You already know this, but I’m beyond excited for this trip to New Orleans.
I’m heading down there alone and have mixed emotions. I’m excited by the fact that I can go where I want, when I want, with no regard for placating anyone. But I would love to share the experience with someone; I know that the best experiences in life are shared, and there’s certainly a part of me that hesitates at traveling alone. Yet I’m determined not to let the somber side win out.
I’ve been thinking a fair bit about my last weeklong solo trip: I spent a week in the summer of 2010 in Washington D.C., training for a Fulbright Fellowship that I would eventually turn down. Life back then bore little resemblance to what I’ve carved out for myself today. I spent the bulk of that spring geeking out over a new relationship, debating whether to move to San Antonio or Morocco, and approaching five years in my entry-level job. It all seems like another lifetime now.
Anyway, I wrote an essay my first night there. It’s a little cringe-inducing to look back on now, but I’m proud of it. It neatly summed up a peculiar turning point in my life, so I’m sharing it here. I hope you enjoy:
Not long after touching down in Washington D.C. this afternoon, I came to the realization that I was embarking on a new life experience.
Until I sat on the subway platform at Ronald Reagan Washington National Airport, it had never dawned on me that this was my first time traveling on my own. Every trip I’ve ever taken to this point has included friends, family or classmates.
That changed today.
I had made it to Washington D.C. via two flights and found my way to the subway station. I sat on the platform for a few minutes before realizing that I had never been so alone, so far from home. In Boston and New York, Dusty was a world champion navigator. In New Orleans, I would swap restaurant and live music suggestions with Pat. I was one of 15 people on a trip to Egypt and had been alone only when sick.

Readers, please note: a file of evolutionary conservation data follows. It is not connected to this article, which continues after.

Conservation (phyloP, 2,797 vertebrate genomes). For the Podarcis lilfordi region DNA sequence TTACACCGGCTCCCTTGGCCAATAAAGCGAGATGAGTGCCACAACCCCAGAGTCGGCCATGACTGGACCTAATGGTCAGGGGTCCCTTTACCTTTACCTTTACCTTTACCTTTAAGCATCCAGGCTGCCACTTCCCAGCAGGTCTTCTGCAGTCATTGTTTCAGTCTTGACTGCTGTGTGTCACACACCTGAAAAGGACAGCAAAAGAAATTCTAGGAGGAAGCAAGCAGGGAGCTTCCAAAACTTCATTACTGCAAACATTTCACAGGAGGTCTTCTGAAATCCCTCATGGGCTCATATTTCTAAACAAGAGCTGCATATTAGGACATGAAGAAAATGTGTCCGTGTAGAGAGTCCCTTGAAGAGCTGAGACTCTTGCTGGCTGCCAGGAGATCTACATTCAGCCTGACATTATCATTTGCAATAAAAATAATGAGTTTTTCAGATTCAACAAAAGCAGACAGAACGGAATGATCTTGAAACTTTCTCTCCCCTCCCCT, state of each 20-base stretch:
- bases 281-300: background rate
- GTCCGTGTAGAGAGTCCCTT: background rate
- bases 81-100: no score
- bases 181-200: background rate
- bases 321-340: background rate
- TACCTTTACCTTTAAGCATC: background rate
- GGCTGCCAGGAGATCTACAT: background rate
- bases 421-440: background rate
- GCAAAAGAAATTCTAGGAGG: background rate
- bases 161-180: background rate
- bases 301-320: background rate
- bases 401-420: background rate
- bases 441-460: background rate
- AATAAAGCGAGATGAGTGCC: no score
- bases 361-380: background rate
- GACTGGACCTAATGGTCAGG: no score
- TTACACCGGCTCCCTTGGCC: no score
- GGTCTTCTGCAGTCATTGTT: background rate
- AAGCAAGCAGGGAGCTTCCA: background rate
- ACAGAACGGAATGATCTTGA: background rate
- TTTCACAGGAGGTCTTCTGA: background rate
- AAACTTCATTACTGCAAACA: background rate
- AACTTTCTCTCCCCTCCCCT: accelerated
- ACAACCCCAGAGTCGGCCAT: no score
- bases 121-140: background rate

I felt a mix of emotions. I was a little lonely, not having anyone to trade ideas with or talk to; at the onset of any trip, I’m always overcome with a boundless energy. In the past, I had been able to burn that energy by talking with my travel buddies and formulating plans for the days and weeks ahead. But today, I was on my own.
That feeling also empowered me. I knew that I was the only one responsible for having a good time on this trip. I thought about the possibilities: Would I visit the Newseum or one of the Smithsonian Museums on my lone free morning? Would I befriend the other Fulbright fellows and find post-orientation adventures with them each night?
I knew that I was staking out on my own, creating memories for myself and embarking on a new experience. I thought about how crazy it was that I was here in the first place. Two months ago, I thought I was San Antonio-bound as a member of Teach for America. One month ago, I found out that I was an alternate for a Fulbright fellowship in Turkey; less than two weeks later, I was notified that I had received a fellowship in a different country – Morocco. And today, I touched down in Washington D.C. for a week of training in preparation for my 10-month stint in Morocco. Alone.
I sat there on the platform, soaking it all in. I thought about the fact that I made it this far on my own but that the fun was just beginning. Planning evenings, getting around town, finding meals … I would be solely responsible for all of it. I would be the only one responsible for a memorable week. For better or worse, I would be beholden to no one. The success of the week was on me and me alone.
Just as quickly as that “I’m growing up” moment hit, I was struck by another, equally powerful realization.
I was on the wrong subway platform.